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The RIAA and radio broadcasters are considering a plan that would ban sales of cell phones without a FM tuner from the U.S.  (Source: GraniteGrok)

The coalition is convinced that Congress will obey their edict, should they give one.  (Source: OMB Watch)
Why let the free market decide when the technology is so essential?

Whether it's suing dead people or simply suing living ones for millions of dollars for illegally downloading a few tracks, media watchdog the Recording Industry Association of America (RIAA) seems to gravitate towards controversy like a moth to a flame.  The divisive organization is back at it again, this time demanding that the U.S. government impose a drastic mandate on cell phone production.

The RIAA will look to introduce a provision into Congress's pending legislation, the Performance Rights Act, which would mandate that all cell phones be built with FM radio receivers.

The seemingly bizarre mandate is the keystone of an elaborate game of financial chess between radio broadcasters and the RIAA, with the implied assumption being that Congress will do whatever the pair say.  

The RIAA wants to cut the longstanding copyright exemption that allows radio stations to pay less than full performance fees to labels and artists (satellite radio and webcasters, by contrast, pay the full fee).  The National Association of Broadcasters (NAB) opposes this measure, but is reportedly near a deal with RIAA-led alliance musicFIRST.

Under the deal radio stations would agree to pay $100M USD more to labels and artists, but in exchange the RIAA would back the broadcasters plan to force 
all cell phones or other mobile devices in the U.S. to feature FM tuners.  Speaking with ArsTechnica, musicFIRST commented, "As regards the chip, this is a key issue for the radio industry.  musicFIRST, too, likes FM chips in cell phones, PDAs, etc. It gives consumers access to more music choices."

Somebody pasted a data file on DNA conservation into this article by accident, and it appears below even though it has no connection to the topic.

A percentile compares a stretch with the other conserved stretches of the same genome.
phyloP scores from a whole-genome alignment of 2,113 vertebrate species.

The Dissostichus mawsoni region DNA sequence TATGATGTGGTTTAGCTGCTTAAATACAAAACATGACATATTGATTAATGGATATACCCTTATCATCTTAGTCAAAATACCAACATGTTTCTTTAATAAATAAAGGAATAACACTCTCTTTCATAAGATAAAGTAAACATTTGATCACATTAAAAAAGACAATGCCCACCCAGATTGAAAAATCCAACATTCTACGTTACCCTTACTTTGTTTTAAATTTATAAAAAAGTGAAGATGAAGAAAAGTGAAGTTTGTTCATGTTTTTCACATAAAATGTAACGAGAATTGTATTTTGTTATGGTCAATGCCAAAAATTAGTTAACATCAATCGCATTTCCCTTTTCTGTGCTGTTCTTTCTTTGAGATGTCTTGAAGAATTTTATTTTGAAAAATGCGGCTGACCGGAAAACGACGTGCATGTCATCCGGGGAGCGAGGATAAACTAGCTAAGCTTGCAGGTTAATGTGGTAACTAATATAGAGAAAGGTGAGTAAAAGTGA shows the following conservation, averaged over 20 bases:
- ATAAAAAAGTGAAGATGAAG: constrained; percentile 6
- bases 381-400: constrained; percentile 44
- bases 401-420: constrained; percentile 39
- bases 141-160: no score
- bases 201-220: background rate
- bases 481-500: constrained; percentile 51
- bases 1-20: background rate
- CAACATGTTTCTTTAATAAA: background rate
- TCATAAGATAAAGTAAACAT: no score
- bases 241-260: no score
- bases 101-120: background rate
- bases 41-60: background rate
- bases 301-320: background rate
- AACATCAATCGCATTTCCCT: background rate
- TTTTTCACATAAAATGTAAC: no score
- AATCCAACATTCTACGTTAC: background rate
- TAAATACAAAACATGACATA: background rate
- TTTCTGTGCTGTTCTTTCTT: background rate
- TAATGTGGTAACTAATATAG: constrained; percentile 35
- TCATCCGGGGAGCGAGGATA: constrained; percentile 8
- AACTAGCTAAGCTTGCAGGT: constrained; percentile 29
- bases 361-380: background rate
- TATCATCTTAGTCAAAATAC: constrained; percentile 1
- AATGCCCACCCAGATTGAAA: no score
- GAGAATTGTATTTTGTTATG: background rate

The Consumer Electronics Association, which represents the key players of the electronics industry, is ardently opposed to the plan which it says seeks to impose damaging restrictions on the free market.  CEA president Gary Shapiro, "The backroom scheme of the [National Association of Broadcasters] and RIAA to have Congress mandate broadcast radios in portable devices, including mobile phones, is the height of absurdity [and is] not in our national interest."

The NAB says no deal is finalized, but NAB's Dennis Wharton comments, "However, if there is a decision made by the Board of Directors to go forward and seek legislation, including radio-enabled chips in mobile devices in possible legislation seems to us to be a reasonable idea."

They say the CEA's complaints about market regulation are just sour grapes, commenting, "It's no surprise that CEA opposes this, since trade associations generally always oppose new rules. CEA also opposed DTV tuners in digital television sets; the FCC decided that having DTV tuners in TV sets was a good thing, and passed a rule that gave consumers access to local TV stations on DTV sets."

"We would argue that having radio capability on cell phones and other mobile devices would be a great thing, particularly from a public safety perspective. There are few if any technologies that match the reliability of broadcast radio in terms of getting lifeline information to the masses."

So is mandating radio tuners in cell phones the same thing as mandating DTV tuners in TV sets?  The RIAA and NAB seem convinced it is.  And they seem equally convinced that Congress will do their bidding, should they choose to roll out a finalized version of their market regulation scheme.





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